All pigments of paint group according to their affinity to raw linseed oil into three classes. First, those that form chemical combinations, called soap. This kind is the most durable, is used for priming purposes, and consists of lead, zinc, and iron bases, of which red lead takes up the most oil; next, white lead, the pure carbonate Dutch process made, following with zinc white and iron carbonates, as iron ore paint, Turkey umber, yellow ocher; also faintly the chromates of lead—chrome-green and chrome-yellow, finishing with the poorest of all, modern white lead, made by the wet or vinegar process. The second class being neutrals have no chemical affinity to linseed oil; they need a large quantity of drier to harden the paint, and include all blacks, vermilion, Prussian, Paris, and Chinese blue, also terra di Sienna, Vandyke brown, Paris green, verdigris, ultramarine, genuine carmine, and madderlake. The last seven are, on account of their transparency, better adapted for varnish mixtures—glazing. The third class of pigments act destructively to linseed oil; they having an acid base (mostly tin salt, hydrochloride of tin, and redwood dye), form with the gelatinous matter of the oil a jelly that will neither work well under the brush nor harden sufficiently, and can be used in varnish for glazing only; they are not permanent in color, and among the most troublesome are the lower grades of so-called carmines, madderlakes, rose pinks, etc., which contain more or less acidous dyes, forming a soft paint with linseed oil that once dry on a job can be twisted or peeled off like the skin of a ripe peach. All these combinations of paint have to be closely observed by the painter to insure his success.

Twenty-five years ago a house needed to be painted outside but once in from five to seven years; it looked well all the time, as no dust settled in the paint to make it unsightly. Painters then used the Dutch-process-made white-lead, a base and raw linseed oil, a fat acid, which formed the insoluble soap. They also put turpentine in the following coats, to keep up the proportions of oil and pigment. All held out well against wind and weather. Now they use the wet-process-made white lead, neutralized by vinegar, with oil neutralized by boiling, from the first to the last coat, and—fail in making their work permanent.

W.S., in the Building News, relates an unaccountable mysterious blistering in a leaky house, where the rainwater came from above on a painted wood wall, blistering the paint in streaks and filled at the lower ends with water, which no doubt was caused by the water soaking the wood at the upper ends where there was no paint, and following it down through the fibers, pushed and peeled off the soft, inadhesive paint. Green, sappy, and resinous wood is unfit for durable painting, and to avoid blistering and peeling wood should be well seasoned and primed with all raw linseed oil, some drier, to insure a moderately slow drying, and as much of a base pigment as the painter can possibly spread (much drier takes up too much oil acid, needed for the pigment base to combine with), which insures a tough paint that never fails to stand against blistering or peeling, as well as wind, weather, and ammonia.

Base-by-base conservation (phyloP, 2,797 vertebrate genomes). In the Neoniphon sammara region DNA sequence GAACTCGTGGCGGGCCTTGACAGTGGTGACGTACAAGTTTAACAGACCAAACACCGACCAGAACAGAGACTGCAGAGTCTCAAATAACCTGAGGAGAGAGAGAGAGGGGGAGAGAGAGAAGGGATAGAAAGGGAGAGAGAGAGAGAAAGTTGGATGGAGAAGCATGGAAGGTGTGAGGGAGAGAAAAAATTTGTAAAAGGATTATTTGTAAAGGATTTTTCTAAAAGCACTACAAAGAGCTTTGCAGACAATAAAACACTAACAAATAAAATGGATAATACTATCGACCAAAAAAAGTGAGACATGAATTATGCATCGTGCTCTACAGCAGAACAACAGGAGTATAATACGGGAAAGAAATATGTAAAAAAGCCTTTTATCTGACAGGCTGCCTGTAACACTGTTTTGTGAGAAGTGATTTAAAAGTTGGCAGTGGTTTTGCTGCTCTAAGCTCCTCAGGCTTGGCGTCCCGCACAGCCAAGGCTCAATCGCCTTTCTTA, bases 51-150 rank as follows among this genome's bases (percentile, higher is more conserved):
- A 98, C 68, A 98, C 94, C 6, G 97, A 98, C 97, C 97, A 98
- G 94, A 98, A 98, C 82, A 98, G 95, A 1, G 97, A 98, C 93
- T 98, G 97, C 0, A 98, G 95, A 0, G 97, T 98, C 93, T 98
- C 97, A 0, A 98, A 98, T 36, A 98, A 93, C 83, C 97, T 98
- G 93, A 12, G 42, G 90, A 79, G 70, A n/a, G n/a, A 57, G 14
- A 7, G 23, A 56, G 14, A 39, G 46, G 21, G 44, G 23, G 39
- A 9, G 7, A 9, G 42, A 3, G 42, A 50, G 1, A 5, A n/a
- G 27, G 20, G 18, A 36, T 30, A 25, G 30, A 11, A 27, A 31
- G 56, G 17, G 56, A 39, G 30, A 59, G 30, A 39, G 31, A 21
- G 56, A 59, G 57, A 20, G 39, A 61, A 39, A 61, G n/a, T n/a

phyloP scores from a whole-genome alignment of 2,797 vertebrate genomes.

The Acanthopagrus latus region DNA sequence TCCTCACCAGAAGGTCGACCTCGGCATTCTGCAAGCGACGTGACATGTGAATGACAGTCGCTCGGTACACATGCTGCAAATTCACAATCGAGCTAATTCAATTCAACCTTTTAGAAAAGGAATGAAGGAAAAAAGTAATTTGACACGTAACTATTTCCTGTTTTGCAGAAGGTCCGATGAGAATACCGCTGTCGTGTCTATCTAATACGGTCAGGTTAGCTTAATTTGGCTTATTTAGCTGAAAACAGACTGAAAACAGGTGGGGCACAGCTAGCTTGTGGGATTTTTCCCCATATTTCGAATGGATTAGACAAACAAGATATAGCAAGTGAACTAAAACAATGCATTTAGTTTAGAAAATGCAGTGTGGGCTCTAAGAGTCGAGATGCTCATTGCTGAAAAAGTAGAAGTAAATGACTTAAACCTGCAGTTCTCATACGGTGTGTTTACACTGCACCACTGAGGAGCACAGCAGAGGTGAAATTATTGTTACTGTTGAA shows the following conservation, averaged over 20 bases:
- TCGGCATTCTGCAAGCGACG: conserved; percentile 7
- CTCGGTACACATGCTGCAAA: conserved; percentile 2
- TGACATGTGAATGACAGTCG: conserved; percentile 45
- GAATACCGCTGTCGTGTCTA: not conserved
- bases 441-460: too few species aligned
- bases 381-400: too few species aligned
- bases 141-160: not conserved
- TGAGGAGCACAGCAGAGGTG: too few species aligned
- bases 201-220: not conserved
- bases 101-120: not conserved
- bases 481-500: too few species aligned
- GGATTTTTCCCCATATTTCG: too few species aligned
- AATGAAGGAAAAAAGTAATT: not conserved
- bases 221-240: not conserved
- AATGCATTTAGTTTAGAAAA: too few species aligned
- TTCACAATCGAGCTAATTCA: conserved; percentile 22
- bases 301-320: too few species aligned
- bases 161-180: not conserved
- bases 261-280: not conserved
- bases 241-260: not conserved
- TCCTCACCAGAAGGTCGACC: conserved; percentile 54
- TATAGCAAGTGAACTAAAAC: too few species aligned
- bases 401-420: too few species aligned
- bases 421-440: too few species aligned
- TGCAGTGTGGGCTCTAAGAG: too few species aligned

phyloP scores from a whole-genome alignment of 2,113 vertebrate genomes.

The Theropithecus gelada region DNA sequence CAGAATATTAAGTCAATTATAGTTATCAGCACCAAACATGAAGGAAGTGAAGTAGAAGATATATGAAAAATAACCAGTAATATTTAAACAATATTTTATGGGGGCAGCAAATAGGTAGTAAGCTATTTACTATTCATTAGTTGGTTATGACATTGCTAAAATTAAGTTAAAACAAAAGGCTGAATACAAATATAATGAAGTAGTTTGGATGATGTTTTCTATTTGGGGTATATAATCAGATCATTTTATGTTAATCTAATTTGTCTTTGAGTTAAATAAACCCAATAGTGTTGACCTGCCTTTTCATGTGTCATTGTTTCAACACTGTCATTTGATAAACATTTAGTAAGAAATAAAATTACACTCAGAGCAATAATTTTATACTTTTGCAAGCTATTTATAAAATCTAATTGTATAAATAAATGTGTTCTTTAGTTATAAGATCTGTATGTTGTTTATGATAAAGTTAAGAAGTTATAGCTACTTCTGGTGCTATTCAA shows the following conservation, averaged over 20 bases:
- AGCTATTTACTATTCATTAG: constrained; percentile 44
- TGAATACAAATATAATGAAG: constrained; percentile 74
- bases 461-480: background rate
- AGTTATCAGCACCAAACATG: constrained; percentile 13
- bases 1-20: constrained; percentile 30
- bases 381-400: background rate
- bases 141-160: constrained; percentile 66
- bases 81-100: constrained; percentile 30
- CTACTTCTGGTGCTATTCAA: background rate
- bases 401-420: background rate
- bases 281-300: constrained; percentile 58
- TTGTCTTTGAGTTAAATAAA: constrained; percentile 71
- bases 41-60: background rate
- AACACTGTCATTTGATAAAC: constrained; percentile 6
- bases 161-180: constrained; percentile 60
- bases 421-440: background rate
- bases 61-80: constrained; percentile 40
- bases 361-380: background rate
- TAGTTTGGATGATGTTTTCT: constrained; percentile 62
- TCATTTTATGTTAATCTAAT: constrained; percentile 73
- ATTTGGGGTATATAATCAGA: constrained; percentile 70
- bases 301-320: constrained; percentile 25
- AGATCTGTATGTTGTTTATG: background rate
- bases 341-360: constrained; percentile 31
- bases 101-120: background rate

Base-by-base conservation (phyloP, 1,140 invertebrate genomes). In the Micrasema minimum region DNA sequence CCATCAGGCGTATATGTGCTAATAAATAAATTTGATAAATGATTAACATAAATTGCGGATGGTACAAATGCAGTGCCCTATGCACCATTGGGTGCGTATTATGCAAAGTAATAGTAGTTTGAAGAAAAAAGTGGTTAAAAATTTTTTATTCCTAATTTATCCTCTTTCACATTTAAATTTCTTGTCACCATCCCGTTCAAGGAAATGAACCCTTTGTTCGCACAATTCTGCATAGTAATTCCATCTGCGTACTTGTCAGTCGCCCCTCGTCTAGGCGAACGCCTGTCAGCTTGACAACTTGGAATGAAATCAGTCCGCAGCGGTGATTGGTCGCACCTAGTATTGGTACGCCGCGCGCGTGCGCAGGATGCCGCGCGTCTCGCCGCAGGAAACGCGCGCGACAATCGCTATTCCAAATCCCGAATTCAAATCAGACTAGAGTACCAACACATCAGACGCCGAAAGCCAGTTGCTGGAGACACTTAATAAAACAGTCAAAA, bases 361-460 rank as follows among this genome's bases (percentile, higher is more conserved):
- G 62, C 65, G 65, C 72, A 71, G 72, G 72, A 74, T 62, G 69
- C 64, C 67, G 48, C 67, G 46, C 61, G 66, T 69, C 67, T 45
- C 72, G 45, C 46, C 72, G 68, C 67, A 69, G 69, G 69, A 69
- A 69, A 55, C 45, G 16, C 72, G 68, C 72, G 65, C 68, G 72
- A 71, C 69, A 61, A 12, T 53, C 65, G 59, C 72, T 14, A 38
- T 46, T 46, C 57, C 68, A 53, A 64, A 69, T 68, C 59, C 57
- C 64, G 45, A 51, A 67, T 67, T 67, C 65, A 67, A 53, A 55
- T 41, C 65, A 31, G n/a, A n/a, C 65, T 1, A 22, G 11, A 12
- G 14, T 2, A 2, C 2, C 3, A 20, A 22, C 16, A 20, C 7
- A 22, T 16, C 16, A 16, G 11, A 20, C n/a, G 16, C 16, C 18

The coach, car, and house painter can materially improve his painting where his needs lie by first oiling the wood with raw oil, then smoothing the surface down with lump pumicestone, washing it with a mixture of japan drier or, better yet, gold sizing and turpentine, wiping dry, and following it up with a coat of white lead, oil, and turpentine. The explanation is: the raw oil penetrates the wood and raises the wood fibers on the surface to be rubbed down with pumicestone, insuring the best surface for the following painting: to harden the oil in the wood it receives a coat of japan drier, which follows into the pores and there forms a tough, resinous matter, resisting any air pressure that might arise from within, and at the same time reacts on the first coat of lead as a drier. This mode insures the smoothest and toughest foundation for the following painting, and may be exposed to the hottest July sun without fear of either blistering or peeling.